Small pipe or practice chanter

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by William Gunn, Glasgow, c. 1840

Postcard of Small pipe or practice chanter.
© National Museums Scotland

Small pipe or practice chanter

Small pipe or practice chanter by William Gunn of George Square, Glasgow, c. 1840. An attempt has been made to extend the range of the instrument one note above the octave by the addition of a key.

The practice chanter is used by pipers for learning and practicing the music of the bagpipe. It has a narrow cylindrical bore and uses a double reed with long blades. It is softer toned and deeper pitched than the bagpipe chanter.

William Gunn (1795 - 1867) was born in Kildonan, Scotland, and learned the trade of weaving. He began playing in the Highland Society's piping competitions, winning the 5th Prize in Edinburgh in 1824, having moved to Glasgow in about 1823. He set up business as a bagpipe maker about 1834 and, until 1850, he lived and worked at 48 Gallowgate in Glasgow. Latterly (until 1866), he lived and ran his business from 273 George Street. He died on 14 February 1867 aged 72.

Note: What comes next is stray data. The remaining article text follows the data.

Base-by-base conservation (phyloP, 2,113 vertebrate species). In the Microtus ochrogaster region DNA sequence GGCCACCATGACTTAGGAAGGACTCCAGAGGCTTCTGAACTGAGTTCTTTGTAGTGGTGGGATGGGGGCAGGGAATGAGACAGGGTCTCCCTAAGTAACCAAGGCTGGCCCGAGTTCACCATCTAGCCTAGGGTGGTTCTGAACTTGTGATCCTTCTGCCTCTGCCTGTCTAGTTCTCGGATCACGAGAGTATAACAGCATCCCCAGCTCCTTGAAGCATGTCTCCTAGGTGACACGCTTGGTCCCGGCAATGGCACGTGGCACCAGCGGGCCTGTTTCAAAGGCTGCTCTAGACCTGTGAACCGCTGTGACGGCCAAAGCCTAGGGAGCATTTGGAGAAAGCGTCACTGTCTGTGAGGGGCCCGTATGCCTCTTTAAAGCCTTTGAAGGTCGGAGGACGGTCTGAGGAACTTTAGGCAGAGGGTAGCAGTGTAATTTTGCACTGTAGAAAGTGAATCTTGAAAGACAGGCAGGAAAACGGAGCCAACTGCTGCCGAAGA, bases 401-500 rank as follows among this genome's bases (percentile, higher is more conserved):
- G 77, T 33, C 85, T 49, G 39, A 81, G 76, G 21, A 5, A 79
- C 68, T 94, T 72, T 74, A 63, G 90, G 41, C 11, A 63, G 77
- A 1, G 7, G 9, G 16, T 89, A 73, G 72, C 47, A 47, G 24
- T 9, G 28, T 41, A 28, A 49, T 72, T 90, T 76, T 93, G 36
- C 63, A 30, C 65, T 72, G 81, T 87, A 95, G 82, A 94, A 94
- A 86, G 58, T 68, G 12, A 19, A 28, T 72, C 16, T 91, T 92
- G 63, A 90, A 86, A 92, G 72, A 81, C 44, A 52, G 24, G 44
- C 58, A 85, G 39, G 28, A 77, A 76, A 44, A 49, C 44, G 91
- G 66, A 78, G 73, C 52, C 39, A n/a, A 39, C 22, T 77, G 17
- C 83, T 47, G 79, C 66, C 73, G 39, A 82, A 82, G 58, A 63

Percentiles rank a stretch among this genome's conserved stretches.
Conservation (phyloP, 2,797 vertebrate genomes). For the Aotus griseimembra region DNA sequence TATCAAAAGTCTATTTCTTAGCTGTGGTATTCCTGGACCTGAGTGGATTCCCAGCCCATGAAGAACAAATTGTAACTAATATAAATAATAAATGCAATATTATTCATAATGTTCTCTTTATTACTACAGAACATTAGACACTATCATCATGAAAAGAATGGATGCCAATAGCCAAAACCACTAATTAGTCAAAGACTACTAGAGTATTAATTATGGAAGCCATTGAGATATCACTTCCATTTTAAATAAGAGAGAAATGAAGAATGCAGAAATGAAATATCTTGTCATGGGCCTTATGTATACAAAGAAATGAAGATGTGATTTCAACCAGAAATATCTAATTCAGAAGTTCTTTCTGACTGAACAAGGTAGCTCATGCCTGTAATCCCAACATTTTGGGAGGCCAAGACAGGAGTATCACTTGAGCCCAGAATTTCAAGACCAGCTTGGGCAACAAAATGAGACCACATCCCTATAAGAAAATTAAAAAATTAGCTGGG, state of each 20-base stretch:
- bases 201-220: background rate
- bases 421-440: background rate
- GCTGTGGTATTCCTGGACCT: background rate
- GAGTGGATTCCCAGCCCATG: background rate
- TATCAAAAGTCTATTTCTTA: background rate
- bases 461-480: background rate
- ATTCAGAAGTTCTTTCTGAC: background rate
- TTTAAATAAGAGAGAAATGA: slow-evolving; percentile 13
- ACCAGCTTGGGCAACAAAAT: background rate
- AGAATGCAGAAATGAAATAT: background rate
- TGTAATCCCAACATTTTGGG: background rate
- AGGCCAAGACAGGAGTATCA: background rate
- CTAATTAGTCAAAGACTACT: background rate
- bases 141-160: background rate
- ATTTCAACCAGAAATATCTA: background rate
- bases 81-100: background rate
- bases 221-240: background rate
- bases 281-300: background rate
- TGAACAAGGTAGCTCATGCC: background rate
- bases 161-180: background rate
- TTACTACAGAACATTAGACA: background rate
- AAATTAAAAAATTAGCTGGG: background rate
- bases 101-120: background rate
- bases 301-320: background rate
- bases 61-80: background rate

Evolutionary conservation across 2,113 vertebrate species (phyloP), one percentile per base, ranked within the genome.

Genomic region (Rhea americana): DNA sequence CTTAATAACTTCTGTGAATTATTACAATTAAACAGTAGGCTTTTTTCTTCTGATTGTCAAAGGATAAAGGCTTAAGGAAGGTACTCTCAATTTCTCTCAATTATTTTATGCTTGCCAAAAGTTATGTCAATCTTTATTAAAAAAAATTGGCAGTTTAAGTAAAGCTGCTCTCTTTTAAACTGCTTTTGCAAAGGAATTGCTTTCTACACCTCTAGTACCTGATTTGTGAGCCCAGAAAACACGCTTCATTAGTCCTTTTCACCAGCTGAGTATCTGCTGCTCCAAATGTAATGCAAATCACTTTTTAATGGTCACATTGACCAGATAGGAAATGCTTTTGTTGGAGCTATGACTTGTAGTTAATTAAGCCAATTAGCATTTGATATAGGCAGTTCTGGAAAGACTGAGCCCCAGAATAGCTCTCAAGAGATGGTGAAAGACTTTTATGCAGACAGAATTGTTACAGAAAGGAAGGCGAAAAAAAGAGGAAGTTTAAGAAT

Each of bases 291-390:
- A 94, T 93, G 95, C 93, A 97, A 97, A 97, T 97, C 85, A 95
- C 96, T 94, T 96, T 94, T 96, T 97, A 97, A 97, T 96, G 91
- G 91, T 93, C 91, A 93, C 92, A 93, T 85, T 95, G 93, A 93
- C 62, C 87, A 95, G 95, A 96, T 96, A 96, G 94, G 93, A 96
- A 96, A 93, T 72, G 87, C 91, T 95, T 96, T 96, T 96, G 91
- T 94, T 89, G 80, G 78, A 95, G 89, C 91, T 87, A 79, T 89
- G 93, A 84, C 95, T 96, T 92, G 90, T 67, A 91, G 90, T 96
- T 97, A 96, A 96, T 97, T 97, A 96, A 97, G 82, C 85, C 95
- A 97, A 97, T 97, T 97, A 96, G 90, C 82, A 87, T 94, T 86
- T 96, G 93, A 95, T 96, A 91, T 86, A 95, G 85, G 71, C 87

Record details

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Online ID: 000-000-579-653-C
Image Rights Holder: National Museums Scotland
Project: 0869: The Bagpipe Collection
Project description | View all records in project
Ref: National Museums Scotland  H.1995.786
Date: c.1840 (date of manufacture)
Who: The Museum of Piping, Glasgow (place of display)
William Gunn (manufacturer)
Where: Scotland, Glasgow, George Square (place of manufacture)
Description: Small pipe or practice chanter with an added key.
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